US report accuses Nicaragua of serious religious freedom violations
ROME — Nicaragua is on a “special watch list” for committing or condoning serious religious freedom violations, according to the US State Department’s latest Religious Freedom Report.
The 2021 International Religious Freedom Report was released on June 2, with a particular focus on how Daniel Ortega’s dictatorship has escalated persecution, harassment, death threats and attacks against Catholic leaders in Nicaragua.
The report reveals that the U.S. Embassy in Managua tried to intervene on behalf of Catholic officials, but they received no response from Ortega’s administration and first lady vice president Rosario. Murillo, who imprisoned more than 180 opposition leaders.
On Wednesday, the list of imprisoned opposition members added a Catholic priest, Father Manuel Salvador Garcia, who was filmed carrying a knife inside his church compound in an attempt to defend himself against a mob who surrounded the Jesus Nazareno church making threats. against his life.
Pro-regime newspapers quote a woman who claimed the priest attacked her, but church neighbors claimed they saw her having a confrontation with her husband who beat her, while the priest came to his aid.
This is just the latest in a series of what human rights organizations and exiles in Nicaragua have called arbitrary attacks on the Catholic Church.
Bishop Silvio Jose Baez has been in exile in Miami since 2019. Father Edwin Roman, who openly opposed government forces’ crackdown on civil protests in 2018, was forced into exile earlier this year and sits with the bishop in Miami. From there, both have remained steadfast in their criticism of what they describe as a dictatorial regime.
May 30, the fourth anniversary of a massive protest in Nicaragua known as the ‘Mother’s Day Massacre’ – 20 people were killed by military snipers firing at a rally for justice for the dozens killed in the 2018 protests – Roman took to Twitter to demand ‘Justice! For this crime against humanity. This blood and these tears demand the punishment of those who gave the order and those who carried it out.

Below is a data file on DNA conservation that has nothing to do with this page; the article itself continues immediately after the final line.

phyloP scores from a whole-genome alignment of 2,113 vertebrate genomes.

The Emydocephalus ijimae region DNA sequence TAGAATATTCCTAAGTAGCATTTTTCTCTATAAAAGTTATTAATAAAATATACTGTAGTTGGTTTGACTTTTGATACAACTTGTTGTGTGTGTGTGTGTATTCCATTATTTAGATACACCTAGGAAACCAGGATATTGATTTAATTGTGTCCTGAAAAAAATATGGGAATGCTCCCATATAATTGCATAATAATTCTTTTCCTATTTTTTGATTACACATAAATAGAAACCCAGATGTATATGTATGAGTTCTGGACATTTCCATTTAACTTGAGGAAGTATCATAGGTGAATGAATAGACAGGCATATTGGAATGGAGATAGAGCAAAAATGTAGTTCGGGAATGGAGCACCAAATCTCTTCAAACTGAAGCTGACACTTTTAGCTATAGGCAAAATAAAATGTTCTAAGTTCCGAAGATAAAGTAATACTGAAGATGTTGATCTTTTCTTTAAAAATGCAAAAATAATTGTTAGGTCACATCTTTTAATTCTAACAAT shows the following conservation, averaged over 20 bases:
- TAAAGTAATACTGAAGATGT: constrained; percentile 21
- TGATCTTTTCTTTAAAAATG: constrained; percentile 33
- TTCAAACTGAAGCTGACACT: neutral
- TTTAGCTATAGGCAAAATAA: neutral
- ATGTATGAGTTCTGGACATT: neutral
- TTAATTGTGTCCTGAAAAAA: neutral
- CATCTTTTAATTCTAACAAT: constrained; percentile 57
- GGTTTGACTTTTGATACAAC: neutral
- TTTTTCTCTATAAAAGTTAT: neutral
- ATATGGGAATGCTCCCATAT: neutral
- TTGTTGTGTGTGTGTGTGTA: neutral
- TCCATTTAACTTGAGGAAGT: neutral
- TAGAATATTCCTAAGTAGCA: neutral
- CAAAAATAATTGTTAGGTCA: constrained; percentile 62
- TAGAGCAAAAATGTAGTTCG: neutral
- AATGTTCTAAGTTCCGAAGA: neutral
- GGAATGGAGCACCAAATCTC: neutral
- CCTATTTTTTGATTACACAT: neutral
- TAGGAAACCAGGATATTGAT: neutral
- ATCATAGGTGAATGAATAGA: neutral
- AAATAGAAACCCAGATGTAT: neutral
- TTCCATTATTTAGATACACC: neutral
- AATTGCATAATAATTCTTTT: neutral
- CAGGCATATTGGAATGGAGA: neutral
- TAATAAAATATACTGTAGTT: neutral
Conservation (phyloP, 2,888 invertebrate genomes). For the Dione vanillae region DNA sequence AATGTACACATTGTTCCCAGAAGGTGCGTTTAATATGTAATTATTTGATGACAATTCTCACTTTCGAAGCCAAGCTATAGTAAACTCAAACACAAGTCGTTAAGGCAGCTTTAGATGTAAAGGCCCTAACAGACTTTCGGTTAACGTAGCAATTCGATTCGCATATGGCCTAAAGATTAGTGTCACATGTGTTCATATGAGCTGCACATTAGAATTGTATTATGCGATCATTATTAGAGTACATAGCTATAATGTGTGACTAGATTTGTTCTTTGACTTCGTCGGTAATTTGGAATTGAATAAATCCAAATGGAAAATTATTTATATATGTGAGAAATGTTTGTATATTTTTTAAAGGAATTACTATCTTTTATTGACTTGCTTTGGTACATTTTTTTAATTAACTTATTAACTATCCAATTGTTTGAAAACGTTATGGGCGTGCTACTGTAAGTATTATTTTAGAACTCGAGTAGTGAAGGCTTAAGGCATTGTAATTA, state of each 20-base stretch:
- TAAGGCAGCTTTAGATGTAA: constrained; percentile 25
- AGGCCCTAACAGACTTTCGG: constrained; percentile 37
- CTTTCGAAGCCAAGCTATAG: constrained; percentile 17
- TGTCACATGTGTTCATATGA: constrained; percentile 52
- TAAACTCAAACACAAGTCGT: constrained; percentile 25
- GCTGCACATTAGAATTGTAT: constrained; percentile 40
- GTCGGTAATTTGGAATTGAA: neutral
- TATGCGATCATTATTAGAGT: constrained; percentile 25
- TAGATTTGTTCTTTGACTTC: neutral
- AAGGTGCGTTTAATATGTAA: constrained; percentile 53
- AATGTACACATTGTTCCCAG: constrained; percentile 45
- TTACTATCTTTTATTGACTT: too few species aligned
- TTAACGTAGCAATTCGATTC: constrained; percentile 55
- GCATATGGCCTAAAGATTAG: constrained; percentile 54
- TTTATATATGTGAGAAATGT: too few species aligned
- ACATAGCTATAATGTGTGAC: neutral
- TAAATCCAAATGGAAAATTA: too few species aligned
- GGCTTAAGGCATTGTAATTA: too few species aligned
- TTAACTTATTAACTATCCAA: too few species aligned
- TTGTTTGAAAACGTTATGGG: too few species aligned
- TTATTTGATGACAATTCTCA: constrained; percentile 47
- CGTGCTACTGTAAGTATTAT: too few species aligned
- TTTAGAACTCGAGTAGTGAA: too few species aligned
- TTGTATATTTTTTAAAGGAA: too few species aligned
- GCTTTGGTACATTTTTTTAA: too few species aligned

For most of May, two of Managua’s parishes were besieged for several weeks, and military and police personnel barred a priest and a bishop from leaving. Rolando Alvarez, the bishop of Matagalpa, had to seek refuge in the Santo Cristo de las Colinas parish in the country’s capital after being harassed all day and his family home invaded by the authorities.
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On May 20, the government expropriated the Catholic television channel, run by the episcopal conference; within days it had morphed into a pro-government, state-funded signal.
The State Department report also said that Catholic leaders who provided shelter and medical assistance to peaceful protesters in 2018, “continued to face government reprisals, including slander, arbitrary investigations by agencies government, accusations they deemed unfounded, withholding tax exemptions, and denial of religious services for political prisoners.
It also documents that the government seized the passport of a Nicaraguan priest, revoked the visas of at least two foreign priests after criticizing the government, and drastically cut public funding for a university run by a Catholic bishop critical of the government. The government revoked the broadcasting licenses of an evangelical Protestant TV and radio station after the station’s owner, also a presidential candidate, exposed election irregularities in November.
“Reported anti-Church activities included verbal abuse, death threats, burglaries of Catholic religious objects, and illegal entries into Catholic churches,” the State Department report said, listing the beading of statues, the attacks on priests and vandalism of church property.
As the report notes, Nicaragua’s constitution “prohibits discrimination based on religion, establishes freedom of belief, religion and worship, and provides that no one may be compelled by coercive measures to declare their ideology or beliefs.” .
Yet “throughout the year, President Daniel Ortega and Vice President and First Lady Rosario Murillo verbally harassed priests and bishops, calling them ‘cassocked terrorists’ and ‘plotters’ and accusing them of of committing crimes,” the report said.
He alleges that the repressive actions against the Catholic Church are due to the bishops’ unconditional support for the victims of the Ortega regime.